8. The mortgage process

  1. Fact-find
    • After choosing a mortgage adviser they will ask you questions about your employment, and payment structure to evaluate whether or not you will be granted a mortgage, how much you can borrow and the most suitable type of product.
  2. Research
    • At this stage your adviser will approach various lenders on your behalf. You will then be provided with a cost analysis and proposal suggesting products that might suit your needs.
  3. Agreement in principle
    • Once you have chosen a product and lender, you will require an agreement in principle. This will involve the lender running a check on you to ensure they are, in principle, prepared to lend you the money.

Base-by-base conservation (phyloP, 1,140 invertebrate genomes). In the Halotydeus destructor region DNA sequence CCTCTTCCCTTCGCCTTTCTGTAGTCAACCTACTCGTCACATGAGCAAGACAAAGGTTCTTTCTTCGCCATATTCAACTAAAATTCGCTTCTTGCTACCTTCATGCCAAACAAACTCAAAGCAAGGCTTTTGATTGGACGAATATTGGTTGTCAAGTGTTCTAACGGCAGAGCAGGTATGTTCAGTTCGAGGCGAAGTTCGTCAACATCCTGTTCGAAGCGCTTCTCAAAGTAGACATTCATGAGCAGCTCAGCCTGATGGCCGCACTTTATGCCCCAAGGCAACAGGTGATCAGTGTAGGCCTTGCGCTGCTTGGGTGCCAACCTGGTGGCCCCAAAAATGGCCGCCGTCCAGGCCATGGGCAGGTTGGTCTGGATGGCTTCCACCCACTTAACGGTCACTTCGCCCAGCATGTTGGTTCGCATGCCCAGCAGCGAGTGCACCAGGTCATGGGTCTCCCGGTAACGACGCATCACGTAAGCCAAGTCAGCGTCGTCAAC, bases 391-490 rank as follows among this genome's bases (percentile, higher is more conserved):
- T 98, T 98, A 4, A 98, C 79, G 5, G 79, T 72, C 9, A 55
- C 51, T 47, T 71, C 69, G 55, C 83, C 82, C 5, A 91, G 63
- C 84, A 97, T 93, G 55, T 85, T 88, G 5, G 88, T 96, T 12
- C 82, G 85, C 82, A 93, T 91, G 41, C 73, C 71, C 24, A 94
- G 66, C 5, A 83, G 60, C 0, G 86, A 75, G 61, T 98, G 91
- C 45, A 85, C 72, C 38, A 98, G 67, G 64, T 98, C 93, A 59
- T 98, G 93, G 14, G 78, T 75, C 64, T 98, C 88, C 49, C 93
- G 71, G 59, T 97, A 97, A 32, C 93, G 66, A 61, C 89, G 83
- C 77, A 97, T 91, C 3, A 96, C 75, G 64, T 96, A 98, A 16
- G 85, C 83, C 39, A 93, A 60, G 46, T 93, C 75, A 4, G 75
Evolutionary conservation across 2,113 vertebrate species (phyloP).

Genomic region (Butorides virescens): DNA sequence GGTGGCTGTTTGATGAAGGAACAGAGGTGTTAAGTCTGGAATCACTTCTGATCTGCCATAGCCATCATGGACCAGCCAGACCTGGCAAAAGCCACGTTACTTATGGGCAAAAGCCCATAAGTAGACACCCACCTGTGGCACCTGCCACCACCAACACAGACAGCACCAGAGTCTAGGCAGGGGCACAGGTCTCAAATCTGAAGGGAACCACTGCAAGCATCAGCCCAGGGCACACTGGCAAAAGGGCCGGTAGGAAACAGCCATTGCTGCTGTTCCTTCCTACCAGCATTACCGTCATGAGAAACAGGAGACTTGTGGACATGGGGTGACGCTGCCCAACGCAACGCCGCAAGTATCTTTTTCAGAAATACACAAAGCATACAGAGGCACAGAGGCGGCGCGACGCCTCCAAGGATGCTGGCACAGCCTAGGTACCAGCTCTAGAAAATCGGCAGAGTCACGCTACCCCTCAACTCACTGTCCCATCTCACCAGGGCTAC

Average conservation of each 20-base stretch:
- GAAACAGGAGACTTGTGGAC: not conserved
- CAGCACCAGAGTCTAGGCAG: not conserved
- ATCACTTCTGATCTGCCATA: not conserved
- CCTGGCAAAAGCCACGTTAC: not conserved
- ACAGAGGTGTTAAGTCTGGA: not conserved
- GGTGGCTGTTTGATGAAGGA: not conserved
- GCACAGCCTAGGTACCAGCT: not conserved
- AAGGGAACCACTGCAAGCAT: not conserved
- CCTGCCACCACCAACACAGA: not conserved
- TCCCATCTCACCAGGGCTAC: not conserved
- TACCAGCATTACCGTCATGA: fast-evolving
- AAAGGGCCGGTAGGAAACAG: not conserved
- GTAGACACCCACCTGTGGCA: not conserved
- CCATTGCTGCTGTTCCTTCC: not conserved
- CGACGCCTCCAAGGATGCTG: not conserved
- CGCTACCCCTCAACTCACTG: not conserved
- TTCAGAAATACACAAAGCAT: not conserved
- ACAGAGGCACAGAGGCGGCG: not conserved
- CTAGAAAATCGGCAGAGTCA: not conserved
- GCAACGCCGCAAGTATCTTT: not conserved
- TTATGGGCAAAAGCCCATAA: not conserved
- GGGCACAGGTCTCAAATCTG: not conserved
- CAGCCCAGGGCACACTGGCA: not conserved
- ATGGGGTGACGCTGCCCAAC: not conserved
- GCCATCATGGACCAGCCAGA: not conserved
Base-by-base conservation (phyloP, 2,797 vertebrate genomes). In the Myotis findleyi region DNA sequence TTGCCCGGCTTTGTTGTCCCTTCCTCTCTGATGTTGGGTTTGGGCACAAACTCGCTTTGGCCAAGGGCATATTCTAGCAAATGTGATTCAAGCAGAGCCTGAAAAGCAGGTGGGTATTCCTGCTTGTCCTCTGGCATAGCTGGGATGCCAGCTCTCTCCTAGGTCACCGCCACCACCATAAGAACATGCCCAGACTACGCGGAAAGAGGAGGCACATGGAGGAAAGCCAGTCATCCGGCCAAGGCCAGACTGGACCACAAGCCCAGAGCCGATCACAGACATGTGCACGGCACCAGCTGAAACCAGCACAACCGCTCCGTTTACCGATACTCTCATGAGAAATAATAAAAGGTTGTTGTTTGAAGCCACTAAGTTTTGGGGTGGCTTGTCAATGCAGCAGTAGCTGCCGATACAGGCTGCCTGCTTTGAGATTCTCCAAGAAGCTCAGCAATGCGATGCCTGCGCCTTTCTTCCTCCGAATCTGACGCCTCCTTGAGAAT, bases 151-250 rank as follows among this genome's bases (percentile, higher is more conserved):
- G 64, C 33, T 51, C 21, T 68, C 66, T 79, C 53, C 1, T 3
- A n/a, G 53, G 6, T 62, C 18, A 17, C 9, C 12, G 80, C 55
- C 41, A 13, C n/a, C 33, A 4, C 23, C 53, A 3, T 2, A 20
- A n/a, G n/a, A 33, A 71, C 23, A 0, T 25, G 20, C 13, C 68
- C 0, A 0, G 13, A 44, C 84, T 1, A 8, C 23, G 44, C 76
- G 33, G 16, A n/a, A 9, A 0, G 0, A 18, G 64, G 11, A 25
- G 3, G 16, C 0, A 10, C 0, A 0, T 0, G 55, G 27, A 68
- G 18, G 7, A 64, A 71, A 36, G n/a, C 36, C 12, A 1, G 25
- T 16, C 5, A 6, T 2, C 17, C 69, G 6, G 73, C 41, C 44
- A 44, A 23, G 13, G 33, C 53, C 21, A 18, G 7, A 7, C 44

• Armed with this information, you will be able to make an offer on a property. Once your offer has been accepted, your professional adviser will continue with your mortgage application.
  4. KFI
    • The results of the professional's research will be presented to you in the form of a Keyfacts Illustration (KFI). By comparing KFIs for different mortgages you can make a decision on which product is best for you.
  5. The offer
    • A mortgage offer will be issued on the provision that all the detailed checks do not highlight any issues for concern. Checks may include credit checks, employee references and proof of income. The lender will also carry out a valuation on the property. Provided the lender is happy they will provide you with a mortgage offer.
  6. Completion
    • The solicitor then takes the transaction through to exchange and completion. The legal documentation is finalised and the mortgage funds are sent to your conveyancing solicitors, the property is then yours.